Separated Parents, Children and Christmas Time by UJofDl


									Separated Parents, Children and Christmas Time
By Mike Friganiotis, Community Education Officer, Cairns Family Relationship Centre

It’s one of the biggest celebrations of the year – associated with presents, lots of food and drink, happy
holidays, family get togethers, a time to worship, relaxation and fun…

But when families separate, Christmas can be a sad time for some people, especially the first Christmas after
the break-up, and if the children are with the other parent. It can also be a real pressure point for separated
parents, especially if relations between them aren’t amicable.

Children caught up in the conflict and tension of a family break-up may feel a range of emotions – anxious,
sad, confused, left out, angry, depressed, lonely – or even torn between parents who themselves are dealing
with similar emotions – often these feelings intensify at Christmas.

Here are some tips for separated parents at Christmas:-
    Negotiate the time to be spent with the children over Christmas, and involve the children in those plans.
       It’s not just what is convenient for the adults – children need to be happy with the arrangements as
       well, particularly if they are older.
    Plan ahead – children will feel happier if they know what is going to happen in advance.
    If you aren’t spending Christmas Day with your children, suggest having your own special day on a
       different date, not too far away.
    Talk to your ex about what presents you intend to buy – you don’t want duplicates. Set budget
       guidelines so that one parent doesn’t upstage the other. Thoughtful presents can reassure the children
       that they are wanted and loved. Do not try to ‘buy’ your children’s affection by outdoing each other with
       presents – they will feel torn between the two of you, and get the wrong message.
    If you are the resident parent, make sure your ex knows about, and has the opportunity to attend, the
       child’s special functions such as nativity plays, concerts and events.
    Remember that older children will want to be more involved in the planning, and may want time to do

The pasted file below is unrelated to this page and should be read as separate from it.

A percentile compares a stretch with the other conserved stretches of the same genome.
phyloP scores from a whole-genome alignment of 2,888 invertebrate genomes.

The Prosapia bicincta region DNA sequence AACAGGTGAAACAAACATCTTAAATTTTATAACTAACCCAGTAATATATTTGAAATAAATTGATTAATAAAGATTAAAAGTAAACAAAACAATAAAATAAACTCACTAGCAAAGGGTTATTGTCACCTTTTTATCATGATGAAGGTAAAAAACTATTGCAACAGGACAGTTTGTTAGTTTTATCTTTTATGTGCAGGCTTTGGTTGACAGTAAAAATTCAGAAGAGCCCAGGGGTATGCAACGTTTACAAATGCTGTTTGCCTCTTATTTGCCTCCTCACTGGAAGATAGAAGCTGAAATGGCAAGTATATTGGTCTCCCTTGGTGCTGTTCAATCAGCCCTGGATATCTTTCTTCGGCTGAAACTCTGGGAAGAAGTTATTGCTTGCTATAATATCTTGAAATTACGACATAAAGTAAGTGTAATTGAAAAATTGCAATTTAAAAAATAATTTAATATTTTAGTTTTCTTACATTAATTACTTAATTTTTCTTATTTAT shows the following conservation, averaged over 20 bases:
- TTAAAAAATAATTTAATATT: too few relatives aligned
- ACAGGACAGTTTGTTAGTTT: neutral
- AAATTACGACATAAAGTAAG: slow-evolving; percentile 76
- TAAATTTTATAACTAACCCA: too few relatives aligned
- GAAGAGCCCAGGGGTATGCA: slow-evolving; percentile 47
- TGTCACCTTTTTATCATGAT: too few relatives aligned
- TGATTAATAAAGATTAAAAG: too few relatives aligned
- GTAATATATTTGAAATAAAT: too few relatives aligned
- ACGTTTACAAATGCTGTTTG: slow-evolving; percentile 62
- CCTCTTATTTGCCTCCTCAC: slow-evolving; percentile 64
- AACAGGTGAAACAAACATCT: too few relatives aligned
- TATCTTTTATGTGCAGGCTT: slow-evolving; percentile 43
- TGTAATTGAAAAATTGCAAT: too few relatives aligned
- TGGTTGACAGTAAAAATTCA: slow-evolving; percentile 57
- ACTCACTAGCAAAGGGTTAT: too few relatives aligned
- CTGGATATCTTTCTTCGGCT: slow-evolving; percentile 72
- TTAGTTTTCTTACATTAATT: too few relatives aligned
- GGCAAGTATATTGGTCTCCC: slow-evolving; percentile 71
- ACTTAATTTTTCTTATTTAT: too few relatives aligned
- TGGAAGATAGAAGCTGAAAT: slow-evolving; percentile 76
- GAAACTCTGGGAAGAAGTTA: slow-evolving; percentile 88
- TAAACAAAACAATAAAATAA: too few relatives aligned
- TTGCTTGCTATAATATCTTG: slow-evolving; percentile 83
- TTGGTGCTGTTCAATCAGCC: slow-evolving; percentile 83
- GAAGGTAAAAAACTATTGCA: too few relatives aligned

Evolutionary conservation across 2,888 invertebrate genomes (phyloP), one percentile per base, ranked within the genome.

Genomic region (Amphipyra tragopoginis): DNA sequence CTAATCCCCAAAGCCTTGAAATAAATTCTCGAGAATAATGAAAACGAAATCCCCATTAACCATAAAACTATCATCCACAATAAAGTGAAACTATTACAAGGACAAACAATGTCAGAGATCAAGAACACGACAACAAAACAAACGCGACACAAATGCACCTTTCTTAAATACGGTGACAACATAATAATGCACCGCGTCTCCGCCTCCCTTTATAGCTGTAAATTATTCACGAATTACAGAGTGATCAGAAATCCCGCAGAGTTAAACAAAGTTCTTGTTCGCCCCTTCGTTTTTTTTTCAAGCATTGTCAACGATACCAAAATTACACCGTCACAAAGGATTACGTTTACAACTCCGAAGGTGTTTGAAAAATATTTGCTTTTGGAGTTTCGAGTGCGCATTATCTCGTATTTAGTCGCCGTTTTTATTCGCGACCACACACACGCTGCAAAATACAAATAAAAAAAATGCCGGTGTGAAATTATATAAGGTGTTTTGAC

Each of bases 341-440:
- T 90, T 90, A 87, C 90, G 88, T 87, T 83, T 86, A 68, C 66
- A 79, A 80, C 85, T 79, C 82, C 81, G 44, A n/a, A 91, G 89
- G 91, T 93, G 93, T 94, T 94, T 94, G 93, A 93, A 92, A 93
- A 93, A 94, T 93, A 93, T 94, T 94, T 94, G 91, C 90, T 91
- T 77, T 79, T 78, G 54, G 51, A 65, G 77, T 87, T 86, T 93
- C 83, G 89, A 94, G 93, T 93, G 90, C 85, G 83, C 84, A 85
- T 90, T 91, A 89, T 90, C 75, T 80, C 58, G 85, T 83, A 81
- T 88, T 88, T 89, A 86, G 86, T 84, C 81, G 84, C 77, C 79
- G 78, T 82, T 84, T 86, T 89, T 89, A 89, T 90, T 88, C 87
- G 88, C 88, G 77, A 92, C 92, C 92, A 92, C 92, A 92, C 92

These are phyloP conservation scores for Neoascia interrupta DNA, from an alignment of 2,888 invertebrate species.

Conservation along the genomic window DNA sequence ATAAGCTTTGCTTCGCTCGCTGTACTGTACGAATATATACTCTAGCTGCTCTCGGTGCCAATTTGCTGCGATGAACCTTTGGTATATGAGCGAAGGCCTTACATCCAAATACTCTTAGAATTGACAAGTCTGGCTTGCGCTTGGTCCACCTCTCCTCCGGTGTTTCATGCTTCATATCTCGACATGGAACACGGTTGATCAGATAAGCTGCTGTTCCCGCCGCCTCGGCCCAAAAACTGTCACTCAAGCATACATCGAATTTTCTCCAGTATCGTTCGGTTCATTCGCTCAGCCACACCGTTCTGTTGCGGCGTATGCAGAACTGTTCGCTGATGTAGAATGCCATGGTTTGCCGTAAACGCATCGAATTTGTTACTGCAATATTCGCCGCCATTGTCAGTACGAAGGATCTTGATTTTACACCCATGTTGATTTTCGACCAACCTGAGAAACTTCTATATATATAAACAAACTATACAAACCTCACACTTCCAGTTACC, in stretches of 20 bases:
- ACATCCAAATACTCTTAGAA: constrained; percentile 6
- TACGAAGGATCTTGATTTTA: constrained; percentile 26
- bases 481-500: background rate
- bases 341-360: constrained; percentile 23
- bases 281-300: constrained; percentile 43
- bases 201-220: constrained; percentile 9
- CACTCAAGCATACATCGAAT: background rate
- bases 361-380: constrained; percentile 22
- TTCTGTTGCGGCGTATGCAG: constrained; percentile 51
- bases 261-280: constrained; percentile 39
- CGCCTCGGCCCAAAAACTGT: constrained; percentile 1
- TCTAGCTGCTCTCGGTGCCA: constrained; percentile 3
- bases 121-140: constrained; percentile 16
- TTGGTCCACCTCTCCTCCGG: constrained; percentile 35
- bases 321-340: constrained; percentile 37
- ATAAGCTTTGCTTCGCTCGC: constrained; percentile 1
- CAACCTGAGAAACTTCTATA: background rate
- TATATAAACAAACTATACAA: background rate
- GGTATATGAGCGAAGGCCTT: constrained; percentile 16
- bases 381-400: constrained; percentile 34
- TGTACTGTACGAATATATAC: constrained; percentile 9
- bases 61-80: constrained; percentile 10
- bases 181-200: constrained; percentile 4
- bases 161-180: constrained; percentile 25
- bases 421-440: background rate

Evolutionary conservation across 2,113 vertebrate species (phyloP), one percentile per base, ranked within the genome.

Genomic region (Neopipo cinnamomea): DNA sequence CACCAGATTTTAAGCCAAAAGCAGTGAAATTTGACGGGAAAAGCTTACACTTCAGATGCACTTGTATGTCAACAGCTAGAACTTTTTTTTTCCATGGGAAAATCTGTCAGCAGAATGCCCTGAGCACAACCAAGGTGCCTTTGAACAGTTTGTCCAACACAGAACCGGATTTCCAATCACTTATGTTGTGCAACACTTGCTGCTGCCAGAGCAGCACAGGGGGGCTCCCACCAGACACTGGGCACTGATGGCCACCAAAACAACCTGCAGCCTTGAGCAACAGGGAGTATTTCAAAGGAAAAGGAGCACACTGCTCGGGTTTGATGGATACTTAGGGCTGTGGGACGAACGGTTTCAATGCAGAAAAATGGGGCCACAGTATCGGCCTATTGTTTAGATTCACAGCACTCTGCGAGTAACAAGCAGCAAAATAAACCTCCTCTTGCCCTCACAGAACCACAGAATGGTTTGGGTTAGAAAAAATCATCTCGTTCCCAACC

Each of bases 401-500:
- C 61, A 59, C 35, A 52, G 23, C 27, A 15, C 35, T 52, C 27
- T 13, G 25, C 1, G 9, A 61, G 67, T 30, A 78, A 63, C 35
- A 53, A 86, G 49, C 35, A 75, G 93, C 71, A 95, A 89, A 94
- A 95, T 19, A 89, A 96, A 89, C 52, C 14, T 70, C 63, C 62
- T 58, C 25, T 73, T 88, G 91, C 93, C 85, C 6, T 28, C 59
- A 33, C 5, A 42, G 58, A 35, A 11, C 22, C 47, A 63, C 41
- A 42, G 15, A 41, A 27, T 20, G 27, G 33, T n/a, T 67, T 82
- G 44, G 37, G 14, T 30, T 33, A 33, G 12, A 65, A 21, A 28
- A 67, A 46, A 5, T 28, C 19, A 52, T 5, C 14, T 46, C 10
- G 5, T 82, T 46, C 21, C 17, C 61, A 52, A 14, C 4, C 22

their own thing as well.
    Encourage the children to have meaningful contact with both parents on the day – face-to-face is best,
       but where that is not possible use telephone, email, letters, videos, SMS or even Skype.
    Try not to argue or fight in front of the children as it will spoil their day, and yours! If both of you are able
       to settle your differences for a short time, it will be reassuring for the children to see their parents co-
       operating for their benefit. Maybe both parents can be present when the children open their presents.
    It may also be preferable for step-parents to keep a low profile, or to share gift giving at a separate
       time. New partners need to make sure that the children feel welcome and get an equal share of the
       presents compared to their step-siblings.
    Depending on the age of the children, separated families may be able to arrange for the children to
       have Christmas lunch with one parent and dinner with the other, or to celebrate Christmas with one
       parent and the next day with the other – two Christmases for them!
    Grandparents, uncles, aunts and cousins can be very important sources of support for the children,
       especially in families where the extended family is an important part of the culture. Make sure that your
       children are able to contact their relatives on both sides of the family. Children grieve when they are not
       able to see people they feel close too.
    For those parents who are without their children at Christmas, arrange to spend time with friends or
       family so that you do not feel lonely and reassure the children that you are OK.
    While children in general like to see their parents together, there are circumstances when this may not
       be safe or of benefit to the children. For example, if you and/or your children have experienced
       violence or abuse, you should not think that you need to spend time with the abusive partner for the
       benefit of your children – everyone needs to feel safe and secure.

If there are problems, there are many agencies which operate around the clock and can help. The Kids
Helpline is a 24 hour service at 1800 551 800. Lifeline may be contacted at 13 11 14 anytime. Finally, in an
emergency dial 000.

Happy Christmas!

To top